The Hungarian State Opera’s closing performance of Sergei Prokofiev’s monumental score and Leo Tolstoy’s historical novel “War and Peace” took place on 18 February. This production, which made its Hungarian premiere on 28 January, was a collaboration with Grand Théâtre de Genève and is 13 scenes (the longest of all of its many versions) in two acts. While the musical aspects were impeccable, the visual aspects were an odd mixed bag of mixed messages, while at the same time a curious juxtaposition of 1812 and 2023.
The composer’s gigantic score (28 lead singers and extra-large chorus) for a gigantic subject – the War of 1812 wherein Napoleon marched his men into battle to overtake Moscow — is in itself a mixed musical map of the Russian empire more than 200 years before Prokofiev wrote it (composed during the Second World War). It encompasses hymns of praise for the Motherland, Prokofiev’s defiance of the musical mores espoused by the Stalinist regime, and an ominous soundtrack to the ideological miasma happening then that is happening now.
Prokofiev’s messaging was clear: though he still needed to appease the Stalinists with a modicum of tonality, he was still able to express his outrage through careful musical dissonance at the real horrors of a real war that had just consumed thousands of Russian troops, and all the while keeping the soul of Mother Russia close to everyone’s heart.
Director Calixto Bieito, whose previous decades in the opera world is rife with inflammatory imagery, has conscripted here an older messaging style redolent of a recent era that has fallen into a deserved extinction. Bieito and costume designer Ingo Krügler chose to encase most of the leads and a few of the chorus members in body-sized plastic bags (over their ballgowns and tuxedos) from which they were trying to fight their way out. That symbolism feels obvious, but soon after — and furthering the insane asylum atmosphere — the assigned body language resembled people on hallucinatory drugs continuously slugging imaginary foes and popping balloons. The incessant arm-waving activity went on for almost 2.5 hours of the first act.
Despite these challenges, the singers were quite spectacular: notably Andrea Brassói-Jőrös in the demanding role as Natasha; Csaba Szegedi as the lovelorn Andrei; Szabolcs Brickner as the hapless romantic Pierre; and Péter Fried as the glorious General Kutuzov among the many other central characters who were just as outstanding. (A singer to watch for in the future was in a minor role as Matryosha: ruby-voiced Lusine Sahakyan.) The chorus was astonishing throughout.
Bieito and Olga Paliakova staged the entire opera in a luxurious ballroom, resembling the Winter Palace in St. Petersburg. At the center of the back wall a video screen shaped like an antique mirror gave us fleeting forewarnings. At one point during Act I – “Peace,” an extended video clip of a large bear running through frigid fields foreshadows the future for Russian troops, as Napoleon’s intentions are divulged to everyone by the scene’s end.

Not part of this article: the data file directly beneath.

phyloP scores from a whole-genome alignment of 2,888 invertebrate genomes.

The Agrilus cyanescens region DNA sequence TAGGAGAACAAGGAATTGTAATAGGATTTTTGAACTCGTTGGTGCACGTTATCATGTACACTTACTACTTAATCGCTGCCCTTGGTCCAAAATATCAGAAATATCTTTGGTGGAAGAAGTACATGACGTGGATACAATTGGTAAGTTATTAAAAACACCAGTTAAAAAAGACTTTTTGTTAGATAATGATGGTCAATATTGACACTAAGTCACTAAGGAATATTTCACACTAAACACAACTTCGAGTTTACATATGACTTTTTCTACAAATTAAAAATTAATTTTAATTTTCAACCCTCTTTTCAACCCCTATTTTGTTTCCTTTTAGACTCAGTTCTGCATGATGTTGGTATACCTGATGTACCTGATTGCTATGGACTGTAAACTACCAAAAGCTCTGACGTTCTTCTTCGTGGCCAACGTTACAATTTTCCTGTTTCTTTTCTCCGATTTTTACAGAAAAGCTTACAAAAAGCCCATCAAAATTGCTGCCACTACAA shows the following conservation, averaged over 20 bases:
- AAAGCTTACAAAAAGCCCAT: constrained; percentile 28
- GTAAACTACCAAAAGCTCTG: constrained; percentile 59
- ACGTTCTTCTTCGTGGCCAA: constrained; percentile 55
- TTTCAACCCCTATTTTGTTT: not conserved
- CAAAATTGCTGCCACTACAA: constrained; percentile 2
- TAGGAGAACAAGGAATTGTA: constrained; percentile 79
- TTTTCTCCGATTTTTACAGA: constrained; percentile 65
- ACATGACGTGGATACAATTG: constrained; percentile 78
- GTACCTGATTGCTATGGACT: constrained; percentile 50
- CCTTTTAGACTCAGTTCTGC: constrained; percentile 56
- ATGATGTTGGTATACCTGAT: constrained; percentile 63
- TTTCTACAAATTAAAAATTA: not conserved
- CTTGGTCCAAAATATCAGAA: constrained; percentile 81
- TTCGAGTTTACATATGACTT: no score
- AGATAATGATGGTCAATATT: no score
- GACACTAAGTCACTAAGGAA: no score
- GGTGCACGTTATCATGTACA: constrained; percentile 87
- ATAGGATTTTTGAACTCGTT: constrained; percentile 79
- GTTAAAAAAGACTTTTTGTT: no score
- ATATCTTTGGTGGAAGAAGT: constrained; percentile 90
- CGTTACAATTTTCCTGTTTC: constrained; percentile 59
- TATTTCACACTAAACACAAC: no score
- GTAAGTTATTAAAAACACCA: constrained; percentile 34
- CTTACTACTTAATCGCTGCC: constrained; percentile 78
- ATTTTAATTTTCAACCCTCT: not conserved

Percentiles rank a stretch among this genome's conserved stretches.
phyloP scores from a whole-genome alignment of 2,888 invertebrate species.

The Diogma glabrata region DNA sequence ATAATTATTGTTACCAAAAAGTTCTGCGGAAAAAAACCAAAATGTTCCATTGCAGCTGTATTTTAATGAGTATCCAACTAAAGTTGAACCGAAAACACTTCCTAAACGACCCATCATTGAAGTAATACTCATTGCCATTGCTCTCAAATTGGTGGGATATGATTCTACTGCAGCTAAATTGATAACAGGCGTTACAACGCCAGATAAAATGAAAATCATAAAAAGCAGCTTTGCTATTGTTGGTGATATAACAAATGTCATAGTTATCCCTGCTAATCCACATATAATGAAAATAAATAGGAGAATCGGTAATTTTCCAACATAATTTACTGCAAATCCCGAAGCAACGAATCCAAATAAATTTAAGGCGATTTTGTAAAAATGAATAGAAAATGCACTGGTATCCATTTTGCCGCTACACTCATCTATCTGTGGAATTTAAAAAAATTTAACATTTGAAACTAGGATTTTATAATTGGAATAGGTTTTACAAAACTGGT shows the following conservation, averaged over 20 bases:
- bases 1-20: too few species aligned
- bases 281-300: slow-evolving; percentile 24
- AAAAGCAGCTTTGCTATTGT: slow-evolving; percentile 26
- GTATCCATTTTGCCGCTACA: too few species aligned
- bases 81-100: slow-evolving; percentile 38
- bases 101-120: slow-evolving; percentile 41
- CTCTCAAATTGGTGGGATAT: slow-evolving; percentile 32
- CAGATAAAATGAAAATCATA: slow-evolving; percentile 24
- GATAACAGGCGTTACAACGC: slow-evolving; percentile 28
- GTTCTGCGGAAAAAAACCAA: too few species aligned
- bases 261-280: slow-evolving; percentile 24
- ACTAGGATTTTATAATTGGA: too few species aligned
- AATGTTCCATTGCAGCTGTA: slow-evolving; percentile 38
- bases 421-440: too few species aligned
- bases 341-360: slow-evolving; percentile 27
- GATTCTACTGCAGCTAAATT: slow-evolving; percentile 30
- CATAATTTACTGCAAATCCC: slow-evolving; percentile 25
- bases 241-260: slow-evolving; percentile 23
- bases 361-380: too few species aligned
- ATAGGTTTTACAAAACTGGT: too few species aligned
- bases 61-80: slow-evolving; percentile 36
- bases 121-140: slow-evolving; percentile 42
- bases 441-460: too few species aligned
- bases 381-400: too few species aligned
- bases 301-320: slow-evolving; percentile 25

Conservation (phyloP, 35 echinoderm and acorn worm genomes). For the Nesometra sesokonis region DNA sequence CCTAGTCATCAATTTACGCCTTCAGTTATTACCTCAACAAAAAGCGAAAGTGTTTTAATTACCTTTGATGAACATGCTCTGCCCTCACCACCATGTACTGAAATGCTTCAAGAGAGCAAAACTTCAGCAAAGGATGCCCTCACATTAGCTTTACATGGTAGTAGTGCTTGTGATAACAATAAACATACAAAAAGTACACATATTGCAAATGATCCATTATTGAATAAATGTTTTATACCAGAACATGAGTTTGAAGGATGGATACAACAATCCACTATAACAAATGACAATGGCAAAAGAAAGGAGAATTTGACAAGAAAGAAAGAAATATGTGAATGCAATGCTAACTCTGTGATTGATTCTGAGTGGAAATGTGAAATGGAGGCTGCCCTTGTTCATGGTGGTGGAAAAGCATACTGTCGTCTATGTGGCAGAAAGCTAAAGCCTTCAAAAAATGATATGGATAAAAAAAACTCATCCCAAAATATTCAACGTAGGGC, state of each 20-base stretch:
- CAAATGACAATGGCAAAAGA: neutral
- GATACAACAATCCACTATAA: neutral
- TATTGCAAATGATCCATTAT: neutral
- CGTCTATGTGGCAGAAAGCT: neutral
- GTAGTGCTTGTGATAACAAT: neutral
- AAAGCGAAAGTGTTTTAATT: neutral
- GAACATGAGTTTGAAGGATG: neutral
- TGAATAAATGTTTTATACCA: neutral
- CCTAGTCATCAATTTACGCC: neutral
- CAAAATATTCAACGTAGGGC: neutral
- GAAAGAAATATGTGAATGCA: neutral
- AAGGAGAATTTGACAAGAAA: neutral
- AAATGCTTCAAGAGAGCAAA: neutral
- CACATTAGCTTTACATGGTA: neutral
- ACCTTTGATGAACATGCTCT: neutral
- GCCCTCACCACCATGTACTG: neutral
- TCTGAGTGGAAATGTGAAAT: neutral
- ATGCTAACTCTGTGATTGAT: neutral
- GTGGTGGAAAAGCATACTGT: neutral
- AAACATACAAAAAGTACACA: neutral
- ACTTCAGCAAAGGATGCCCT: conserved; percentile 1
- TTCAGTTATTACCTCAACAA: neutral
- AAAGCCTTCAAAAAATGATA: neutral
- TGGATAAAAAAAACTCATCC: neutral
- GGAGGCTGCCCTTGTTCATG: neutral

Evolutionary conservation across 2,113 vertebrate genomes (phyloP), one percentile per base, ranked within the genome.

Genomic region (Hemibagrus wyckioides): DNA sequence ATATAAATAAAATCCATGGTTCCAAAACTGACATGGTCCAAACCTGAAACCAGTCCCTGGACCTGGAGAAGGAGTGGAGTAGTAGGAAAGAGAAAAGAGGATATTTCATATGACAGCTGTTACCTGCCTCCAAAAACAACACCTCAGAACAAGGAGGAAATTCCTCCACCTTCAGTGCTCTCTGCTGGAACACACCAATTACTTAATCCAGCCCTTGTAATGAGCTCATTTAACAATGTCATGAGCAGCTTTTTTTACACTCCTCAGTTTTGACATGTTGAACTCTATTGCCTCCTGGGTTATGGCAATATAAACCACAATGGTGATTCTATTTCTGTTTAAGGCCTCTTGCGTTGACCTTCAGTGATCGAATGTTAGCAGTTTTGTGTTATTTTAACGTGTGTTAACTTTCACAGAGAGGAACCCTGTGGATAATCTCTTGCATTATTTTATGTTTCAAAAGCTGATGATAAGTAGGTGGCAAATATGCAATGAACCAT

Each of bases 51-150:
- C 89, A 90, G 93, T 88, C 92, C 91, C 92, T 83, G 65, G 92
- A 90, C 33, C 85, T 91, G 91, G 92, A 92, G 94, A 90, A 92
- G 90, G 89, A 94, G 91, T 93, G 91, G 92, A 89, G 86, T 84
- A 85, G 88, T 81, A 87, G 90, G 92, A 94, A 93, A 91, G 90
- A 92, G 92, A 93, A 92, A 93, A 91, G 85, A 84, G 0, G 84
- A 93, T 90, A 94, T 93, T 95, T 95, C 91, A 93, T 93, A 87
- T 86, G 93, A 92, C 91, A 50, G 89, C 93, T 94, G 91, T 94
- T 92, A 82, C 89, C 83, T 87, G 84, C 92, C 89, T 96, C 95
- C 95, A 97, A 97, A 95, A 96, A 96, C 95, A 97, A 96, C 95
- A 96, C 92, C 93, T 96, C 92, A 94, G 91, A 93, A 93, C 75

As the opera opened Act II – “War,” a huge chorus sang a long patriotic salvo to fire up the troops: “Little by little, the enemy has sparked an outrage in the Russian people.” Meanwhile, the ballroom came apart at the seams into diagonally suspended wall sections, and the atmosphere reflected wartime misery through the lens of a decadent society trapped inside while simultaneously acting out what was going on in the battlefields. The singers transformed furniture into shelters, horses, and barricades and mimed the bloody chaos while singing. The background flock was in the midst of destroying everything around them as well as themselves – one committed a grisly suicide on the front of the stage. The sounds of the pervading battles and bombs accompanied the dismantling and burning of the city.
In the program notes, dramaturg Beate Breidenbach writes that Bieito “was interested in a different kind of war, not the one where two hostile nations face each other. His production shows a society fighting an invisible enemy … in an absurd, grotesque, unintentionally comic, childish way.” Her final queries: “Order? Safety? Utopia? Or death?” suggest an inherent consent to allow humanity to regress into a completely infantile state, which is what we saw onstage. This, on the other hand, is where Bieito actually does capture the sociological zeitgeist of 2023: a Satan’s Ball fantasy, as witnessed in the last Grammy presentation.
I believe there are plenty of directors who could cook up more effective metaphors than plastic wrap, balloons, and mindless arm-waving for actors to delineate society’s disintegration. Bieito’s metaphors direct our brains into another zone – the zone of sleazy, neurotic voyeurism – instead of a compassionate and believable acknowledgment of how fear distorts, poisons and divides people.
The last chapter of this production turned into a bizarre remake of any ‘regie’ opera production in Stuttgart in the early 80s. The use of neon or fluorescent light batons, blindingly white costumes for everyone – in this case, lockdown-era sweatpants – and video screens showing green static, sucked all the historical authenticity out of the plot and swooped us into Jedi fantasyland.
The majestic victory chorus at the end was the merciful vocal salvation for us and for production. Conductors Alan Buribayev and Gábor Csiki deserve kudos for their outstanding orchestral and choral direction, respectively.